JavaScript loops - how to handle async/await, How to run async loops in sequence or in parallel? But anonymous function that we use for forEach is synchronous. 2. Process array in sequence. To wait the result we should return back to old-school await func(item); // typo, here you want to call=> delayedLog(item) }) updatedPhotos.push(photo); If you’re trying to loop over a list while using async/await in Node.js (or the browser, for that matter), reaching for the .forEach array function might seem like a natural choice. Let’s say you go that route, fire up your tests or your application, and expect the synchronous-reading magic of async/await to do what it says and actually

Array.prototype.forEach(), the value of the element; the index of the element; the Array object being Elements which are appended to the array after the call to forEach() There is no way to stop or break a forEach() loop other than by let ratings = [5, 4, 5]; let sum = 0; let sumFunction = async function (a, b) { return a + b } ratings. The code calls an asynchronous method, CreateMultipleTasksAsync, which drives the application. Add the following support methods to the project: ProcessURLAsync uses an HttpClient method to download the contents of a website as a byte array. The support method, ProcessURLAsync then displays and returns the length of the array.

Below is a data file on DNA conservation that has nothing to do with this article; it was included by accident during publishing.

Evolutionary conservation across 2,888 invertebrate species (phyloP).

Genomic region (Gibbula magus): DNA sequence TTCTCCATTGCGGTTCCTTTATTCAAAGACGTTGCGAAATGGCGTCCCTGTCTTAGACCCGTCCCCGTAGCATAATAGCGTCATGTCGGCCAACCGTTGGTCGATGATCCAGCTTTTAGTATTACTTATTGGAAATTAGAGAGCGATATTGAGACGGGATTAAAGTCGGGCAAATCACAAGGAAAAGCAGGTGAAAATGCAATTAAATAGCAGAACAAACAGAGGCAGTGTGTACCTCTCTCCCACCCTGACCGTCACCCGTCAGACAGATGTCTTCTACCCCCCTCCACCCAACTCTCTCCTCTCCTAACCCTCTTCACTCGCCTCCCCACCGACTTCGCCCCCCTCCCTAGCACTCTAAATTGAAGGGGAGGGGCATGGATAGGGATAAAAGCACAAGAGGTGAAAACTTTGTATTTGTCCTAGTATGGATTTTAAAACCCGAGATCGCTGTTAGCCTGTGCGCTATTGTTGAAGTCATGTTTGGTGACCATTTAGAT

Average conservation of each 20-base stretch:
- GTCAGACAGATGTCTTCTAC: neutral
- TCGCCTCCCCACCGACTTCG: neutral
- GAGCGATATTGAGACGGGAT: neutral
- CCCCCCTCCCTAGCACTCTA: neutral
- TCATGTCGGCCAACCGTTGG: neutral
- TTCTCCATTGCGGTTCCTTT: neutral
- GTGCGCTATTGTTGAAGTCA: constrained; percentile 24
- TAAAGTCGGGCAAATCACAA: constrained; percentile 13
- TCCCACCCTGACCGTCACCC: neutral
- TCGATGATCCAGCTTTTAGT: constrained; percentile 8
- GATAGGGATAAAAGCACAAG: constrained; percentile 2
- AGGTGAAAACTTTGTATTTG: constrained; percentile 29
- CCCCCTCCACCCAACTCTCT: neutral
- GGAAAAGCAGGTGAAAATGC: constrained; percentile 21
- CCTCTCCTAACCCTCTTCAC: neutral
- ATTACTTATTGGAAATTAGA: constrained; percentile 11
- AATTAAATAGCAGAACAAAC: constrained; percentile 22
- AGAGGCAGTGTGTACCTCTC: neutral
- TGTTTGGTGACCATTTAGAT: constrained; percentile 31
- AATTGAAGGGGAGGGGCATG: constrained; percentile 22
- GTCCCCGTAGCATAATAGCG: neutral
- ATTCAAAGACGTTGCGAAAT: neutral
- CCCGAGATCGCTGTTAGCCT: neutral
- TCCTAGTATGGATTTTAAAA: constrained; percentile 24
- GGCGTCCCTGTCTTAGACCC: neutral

JavaScript async and await in loops, I share some gotchas you have to watch out for when you use async Let's say we have an array of fruits we want to get from the fruit basket. Since getNumFruit returns a promise, we can await the resolved value before logging it. to call console.log('End') before the promises in the forEach loop gets  By running this code into node, we can now see: $ node forEach.js $ Done $ 1 $ 2 $ 3. We’re getting closer! Actually, our asyncForEach returns a Promise (since it’s wrapped into an asyncfunction) but we are not waiting for it to be done before logging ‘Done’. Let’s update our example again to wrap our execution into an async method:

  • This is non-optimal since each iteration needs to wait for the previous one to finish. Marco's answer uses a more efficient approach.
  • True, although if optimization is what you need, you would go for a for loop instead of .map method. But I agree if you you have no issue with each iteration being executed in parallel, Promise.all is faster. But I think my way is clearer and easier to understand.
  • That's comparing apples and oranges. Here you're doing sequential async work. Promise.all parallelises that work. The performance benefits you can get from parallel async work are potentially huge.
  • Yes, that is exactly what I said: if you have no issue with each iteration being executed in parallel, Promise.all is faster
  • I was mostly replying to your although if optimization is what you need, you would go for a for loop instead of .map method line. This is a micro-optimisation. Parallel async work is not though.